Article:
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Where did the English Philbrick family come from? What is the English Philbrick family crest and coat of arms? When did the Philbrick family first arrive in the United States? Where did the various branches of the family go? What is the Philbrick family history?The surname Philbrick was derived from Felbrigg, a small village just south of Cromer in Norfolk. The place dates back to the Domesday Book where it was part of the North Erpingham Hundred and named Felebruge. The name was derived from the Old Norse "fjol" + the Old English word "brycg" and meant "bridge made of planks."  Today the Felbrigg Estate is owned by the National Trust and covers 1,760 acres and in the village church, 14th-century brasses of Sir Simon de Felbrigge and his wife can be viewed.
Anglo-Norman names are characterized by a multitude of spelling variations. When the Normans became the ruling people of England in the 11th century, they introduced a new language into a society where the main languages of Old and later Middle English had no definite spelling rules. These languages were more often spoken than written, so they blended freely with one another. Contributing to this mixing of tongues was the fact that medieval scribes spelled words according to sound, ensuring that a person's name would appear differently in nearly every document in which it was recorded. The name has been spelled Felbridge, Fellbridge, Felbrigge, Felbrige, Felbridg, Fellbrygge and many more.
First found in Norfolk where they held a family seat as Lords of the Manor. After the Battle of Hastings in 1066, William, Duke of Normandy, having prevailed over King Harold, granted most of Britain to his many victorious Barons. It was not uncommon to find a Baron, or a Bishop, with 60 or more Lordships scattered throughout the country. These he gave to his sons, nephews and other junior lines of his family and they became known as under-tenants. They adopted the Norman system of surnames which identified the under-tenant with his holdings so as to distinguish him from the senior stem of the family. After many rebellious wars between his Barons, Duke William, commissioned a census of all England to determine in 1086, settling once and for all, who held which land. He called the census the Domesday Book, indicating that those holders registered would hold the land until the end of time. Hence, conjecturally, the surname is descended from the tenant of the lands of Felbrigg, Metton under-tenant of Roger Bigod who was recorded in the Domesday Book  census of 1086. Sir Simon de Felbrigge, son of Sir Roger Bigod, assumed the name of Felbrigg.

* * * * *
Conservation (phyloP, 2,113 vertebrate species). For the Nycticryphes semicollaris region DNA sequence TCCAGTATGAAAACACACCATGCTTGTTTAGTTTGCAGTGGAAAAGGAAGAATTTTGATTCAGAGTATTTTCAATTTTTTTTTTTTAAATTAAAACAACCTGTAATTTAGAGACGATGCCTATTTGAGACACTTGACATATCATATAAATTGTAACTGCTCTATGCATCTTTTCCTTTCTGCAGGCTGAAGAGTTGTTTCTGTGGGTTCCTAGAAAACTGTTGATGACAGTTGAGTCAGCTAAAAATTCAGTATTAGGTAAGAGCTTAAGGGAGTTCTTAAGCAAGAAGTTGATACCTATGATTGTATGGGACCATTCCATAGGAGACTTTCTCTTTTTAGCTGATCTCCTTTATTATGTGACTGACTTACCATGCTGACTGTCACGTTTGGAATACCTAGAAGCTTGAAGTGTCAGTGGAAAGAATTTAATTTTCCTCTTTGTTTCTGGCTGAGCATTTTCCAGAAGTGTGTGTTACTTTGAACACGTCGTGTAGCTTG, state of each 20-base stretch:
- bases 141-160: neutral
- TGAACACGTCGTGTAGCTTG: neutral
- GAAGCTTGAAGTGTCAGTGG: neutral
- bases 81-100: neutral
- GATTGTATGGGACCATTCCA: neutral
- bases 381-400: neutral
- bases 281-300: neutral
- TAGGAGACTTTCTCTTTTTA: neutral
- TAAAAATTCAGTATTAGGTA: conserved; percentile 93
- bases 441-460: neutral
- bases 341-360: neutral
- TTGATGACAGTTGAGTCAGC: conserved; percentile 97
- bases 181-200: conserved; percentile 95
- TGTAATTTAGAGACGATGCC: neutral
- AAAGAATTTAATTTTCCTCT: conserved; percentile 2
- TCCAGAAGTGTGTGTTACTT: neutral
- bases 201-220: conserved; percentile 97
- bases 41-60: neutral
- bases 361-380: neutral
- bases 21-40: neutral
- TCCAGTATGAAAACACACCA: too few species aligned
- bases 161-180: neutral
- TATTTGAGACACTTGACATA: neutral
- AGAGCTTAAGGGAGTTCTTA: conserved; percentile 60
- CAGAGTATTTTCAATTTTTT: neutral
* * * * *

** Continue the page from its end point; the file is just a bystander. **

This web page shows only a small excerpt of our Philbrick research. Another 215 words(15 lines of text) covering the years 1347, 1395, 1397, and 1620 are included under the topic Early Philbrick History in all our PDF Extended History products.
Another 36 words(3 lines of text) are included under the topic Early Philbrick Notables in all our PDF Extended History products.
For many English families, the political and religious disarray that plagued their homeland made the frontiers of the New World an attractive prospect. Thousands migrated, aboard cramped disease-ridden ships. They arrived sick, poor, and hungry, but were welcomed in many cases with far greater opportunity than at home in England. Many of these hardy settlers went on to make important contributions to the emerging nations in which they landed. Among early immigrants bearing the name Philbrick or a variant listed above were:
Philbrick Settlers in the United States in the 17th Century
The Philbrick Family Crest was acquired from the Houseofnames.com archives. The Philbrick Family Crest was drawn according to heraldic standards based on published blazons. We generally include the oldest published family crest once associated with each surname.
This page was last modified on 2 May 2013 at 18:58.
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